Get in as early as possible, get out as early as possible.
An effective beginning needs to do at least three of the following:
Start at the moment of change
Show what kind of story it’s going to be
Introduce and characterize the protagonists
Engage the readers interest
Create a mood
Establish a norm
Mistakes when you’re writing a scene:
Too many people in a scene
Circularity of argument. Arguing is not conflict.
Getting off track
Loss of POV
Forgotten scene goal (character and scene)
Too much internalization
Not enough at stake
Too many red herrings (mysteries)
Phony contrived disasters
Six scene questions
1. What does the reader need to know right now
Backstory props, hints, clue, foreshadowing
2. What is the most immediate desire of the character?
3. Will your character achieve their intention or meet with opposition?
4. Does the intention of the scene make sense to the plot? Don’t break the logic of the book.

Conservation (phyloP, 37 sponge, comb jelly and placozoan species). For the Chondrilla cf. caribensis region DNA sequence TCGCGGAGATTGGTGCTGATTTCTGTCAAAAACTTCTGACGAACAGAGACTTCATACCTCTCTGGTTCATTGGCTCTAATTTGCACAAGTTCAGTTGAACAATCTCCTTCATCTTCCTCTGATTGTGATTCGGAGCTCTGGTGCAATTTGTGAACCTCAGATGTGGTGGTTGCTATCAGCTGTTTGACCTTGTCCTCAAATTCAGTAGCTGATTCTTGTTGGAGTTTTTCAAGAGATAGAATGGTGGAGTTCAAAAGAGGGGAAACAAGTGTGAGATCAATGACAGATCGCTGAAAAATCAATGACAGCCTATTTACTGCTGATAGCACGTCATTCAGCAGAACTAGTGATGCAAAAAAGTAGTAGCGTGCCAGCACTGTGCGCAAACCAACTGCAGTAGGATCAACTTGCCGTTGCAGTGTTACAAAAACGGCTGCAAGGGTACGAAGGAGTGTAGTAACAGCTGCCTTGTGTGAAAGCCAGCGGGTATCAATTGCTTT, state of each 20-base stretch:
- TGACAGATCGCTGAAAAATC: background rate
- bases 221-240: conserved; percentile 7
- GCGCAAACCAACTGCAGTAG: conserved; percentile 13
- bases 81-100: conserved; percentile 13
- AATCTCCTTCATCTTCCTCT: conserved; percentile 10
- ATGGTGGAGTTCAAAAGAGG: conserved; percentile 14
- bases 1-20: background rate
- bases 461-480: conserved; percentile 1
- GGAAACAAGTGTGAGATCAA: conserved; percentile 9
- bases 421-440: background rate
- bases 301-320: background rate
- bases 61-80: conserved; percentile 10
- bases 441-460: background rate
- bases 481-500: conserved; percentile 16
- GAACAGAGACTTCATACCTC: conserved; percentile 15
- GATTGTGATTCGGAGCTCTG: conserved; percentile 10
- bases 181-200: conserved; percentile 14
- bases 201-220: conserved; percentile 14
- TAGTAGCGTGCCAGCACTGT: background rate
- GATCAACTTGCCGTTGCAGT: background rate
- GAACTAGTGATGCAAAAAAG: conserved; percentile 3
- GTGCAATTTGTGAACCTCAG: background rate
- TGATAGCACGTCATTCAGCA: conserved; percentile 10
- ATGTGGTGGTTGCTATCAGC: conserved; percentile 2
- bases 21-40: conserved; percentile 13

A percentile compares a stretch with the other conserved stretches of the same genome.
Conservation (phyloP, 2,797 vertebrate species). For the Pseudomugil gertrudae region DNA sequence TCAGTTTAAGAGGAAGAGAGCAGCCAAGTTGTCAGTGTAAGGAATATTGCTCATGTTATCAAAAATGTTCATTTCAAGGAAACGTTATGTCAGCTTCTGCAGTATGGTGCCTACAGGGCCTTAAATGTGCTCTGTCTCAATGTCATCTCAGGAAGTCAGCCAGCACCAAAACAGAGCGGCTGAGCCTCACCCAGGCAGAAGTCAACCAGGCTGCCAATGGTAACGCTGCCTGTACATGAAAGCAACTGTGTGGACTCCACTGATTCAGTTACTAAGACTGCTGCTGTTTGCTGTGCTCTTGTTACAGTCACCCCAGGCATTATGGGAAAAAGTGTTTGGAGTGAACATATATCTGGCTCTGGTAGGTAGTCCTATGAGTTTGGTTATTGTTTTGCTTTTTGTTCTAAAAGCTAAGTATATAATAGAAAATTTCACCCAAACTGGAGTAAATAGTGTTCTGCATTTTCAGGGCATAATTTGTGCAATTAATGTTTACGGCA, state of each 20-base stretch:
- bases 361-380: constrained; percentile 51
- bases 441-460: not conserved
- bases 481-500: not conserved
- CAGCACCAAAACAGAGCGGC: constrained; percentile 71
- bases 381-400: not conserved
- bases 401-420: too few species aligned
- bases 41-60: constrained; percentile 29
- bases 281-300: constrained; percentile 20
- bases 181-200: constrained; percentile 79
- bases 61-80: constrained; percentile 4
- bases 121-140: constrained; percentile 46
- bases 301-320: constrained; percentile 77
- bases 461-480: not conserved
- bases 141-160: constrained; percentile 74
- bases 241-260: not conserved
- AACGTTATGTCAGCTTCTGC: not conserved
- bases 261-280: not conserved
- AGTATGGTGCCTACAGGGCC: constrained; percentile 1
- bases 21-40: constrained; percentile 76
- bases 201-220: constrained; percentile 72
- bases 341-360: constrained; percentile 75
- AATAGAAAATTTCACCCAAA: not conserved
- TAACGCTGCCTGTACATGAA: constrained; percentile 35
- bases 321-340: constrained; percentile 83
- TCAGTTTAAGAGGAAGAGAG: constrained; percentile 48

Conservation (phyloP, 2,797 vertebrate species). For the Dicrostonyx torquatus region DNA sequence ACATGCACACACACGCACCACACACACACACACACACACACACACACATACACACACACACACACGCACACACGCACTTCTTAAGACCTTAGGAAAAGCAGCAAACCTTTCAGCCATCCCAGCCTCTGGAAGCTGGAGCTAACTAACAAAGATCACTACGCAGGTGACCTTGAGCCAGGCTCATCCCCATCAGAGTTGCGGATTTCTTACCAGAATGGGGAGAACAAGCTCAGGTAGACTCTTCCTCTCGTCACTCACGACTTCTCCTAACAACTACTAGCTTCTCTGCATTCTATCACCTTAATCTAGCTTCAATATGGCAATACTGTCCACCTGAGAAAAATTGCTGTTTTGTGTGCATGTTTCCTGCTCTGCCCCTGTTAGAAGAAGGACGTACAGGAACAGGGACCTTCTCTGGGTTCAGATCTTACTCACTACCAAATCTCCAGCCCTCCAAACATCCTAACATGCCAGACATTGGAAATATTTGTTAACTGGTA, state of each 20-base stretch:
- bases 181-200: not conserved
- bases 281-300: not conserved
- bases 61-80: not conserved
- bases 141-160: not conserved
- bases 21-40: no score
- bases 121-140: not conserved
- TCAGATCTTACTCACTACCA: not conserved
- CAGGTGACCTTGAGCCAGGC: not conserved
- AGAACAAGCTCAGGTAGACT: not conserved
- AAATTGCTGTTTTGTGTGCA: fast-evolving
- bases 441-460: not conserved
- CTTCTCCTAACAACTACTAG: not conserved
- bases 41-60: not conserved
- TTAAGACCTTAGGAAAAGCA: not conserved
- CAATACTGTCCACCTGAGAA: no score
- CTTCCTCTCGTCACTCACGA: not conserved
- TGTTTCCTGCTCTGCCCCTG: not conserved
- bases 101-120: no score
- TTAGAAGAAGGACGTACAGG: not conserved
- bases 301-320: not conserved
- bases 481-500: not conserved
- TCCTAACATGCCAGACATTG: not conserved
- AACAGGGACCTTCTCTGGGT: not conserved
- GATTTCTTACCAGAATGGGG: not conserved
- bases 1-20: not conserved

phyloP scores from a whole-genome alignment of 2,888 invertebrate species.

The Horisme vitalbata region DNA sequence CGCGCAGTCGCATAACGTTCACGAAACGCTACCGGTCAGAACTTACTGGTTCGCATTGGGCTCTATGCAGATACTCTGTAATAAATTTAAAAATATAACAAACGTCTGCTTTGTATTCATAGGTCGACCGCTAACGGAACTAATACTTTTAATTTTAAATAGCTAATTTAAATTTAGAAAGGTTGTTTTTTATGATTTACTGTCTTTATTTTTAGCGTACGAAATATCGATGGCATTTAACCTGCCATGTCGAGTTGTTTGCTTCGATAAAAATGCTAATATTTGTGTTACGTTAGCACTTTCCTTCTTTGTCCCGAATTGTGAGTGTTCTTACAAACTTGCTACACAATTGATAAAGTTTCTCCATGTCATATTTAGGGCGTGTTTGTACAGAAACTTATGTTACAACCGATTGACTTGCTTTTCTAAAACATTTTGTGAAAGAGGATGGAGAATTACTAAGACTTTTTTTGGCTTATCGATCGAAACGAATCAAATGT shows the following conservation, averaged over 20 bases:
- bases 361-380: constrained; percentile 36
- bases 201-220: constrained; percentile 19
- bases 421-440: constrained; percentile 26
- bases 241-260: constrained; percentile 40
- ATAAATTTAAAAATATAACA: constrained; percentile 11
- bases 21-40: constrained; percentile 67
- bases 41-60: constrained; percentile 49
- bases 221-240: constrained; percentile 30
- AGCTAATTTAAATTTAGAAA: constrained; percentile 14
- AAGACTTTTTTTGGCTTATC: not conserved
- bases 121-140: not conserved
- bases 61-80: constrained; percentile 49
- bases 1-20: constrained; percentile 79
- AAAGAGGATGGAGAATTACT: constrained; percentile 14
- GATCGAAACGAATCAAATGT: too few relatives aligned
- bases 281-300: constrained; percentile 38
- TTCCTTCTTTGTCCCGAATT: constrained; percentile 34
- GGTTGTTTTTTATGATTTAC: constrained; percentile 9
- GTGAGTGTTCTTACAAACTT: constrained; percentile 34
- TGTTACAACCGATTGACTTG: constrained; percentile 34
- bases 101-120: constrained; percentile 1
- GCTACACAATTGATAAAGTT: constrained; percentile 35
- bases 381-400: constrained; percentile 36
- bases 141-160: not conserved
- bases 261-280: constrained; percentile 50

5. Who will help your character achieve their goal?
6. Who will oppose them?
Chapter 5 Scene 1: Good scenes have important goals and strong conflicts. Each scene must move the plot. Emotion -> thought -> decision -> action
Never let your character relax or feel comfortable in a scene.
How many pages does this scene need? Which POV? Location (Location is a character)? Use the description entwined with the dialogue. Time of day? Season? Time of year? What are the people in the scene wearing? Dress your people with intention. What are they wearing and why are they wearing it? Grooming habits and why? Everything that your hero and heroine do goes to their character.
This is multiple passes! Not your first draft!
Each scene: the higher the stakes, the longer the scene. End the scene with a disaster. Use all your senses. Build your characters from the feet up. Hero must make hard choices. They must deserve to win.
Tips for the black moment can be found in the writer’s bible
If you want to write multiple genres: One genre, one year. then branch out.
You need a deadline. How many pages do you write a day? How long is it? Break it up and do your pages. It can’t be longer than 9 months.
Read your book one time only in order. Otherwise read it out of order.
Focus on something different in each pass.
Move your people around. Don’t put them always in the same location.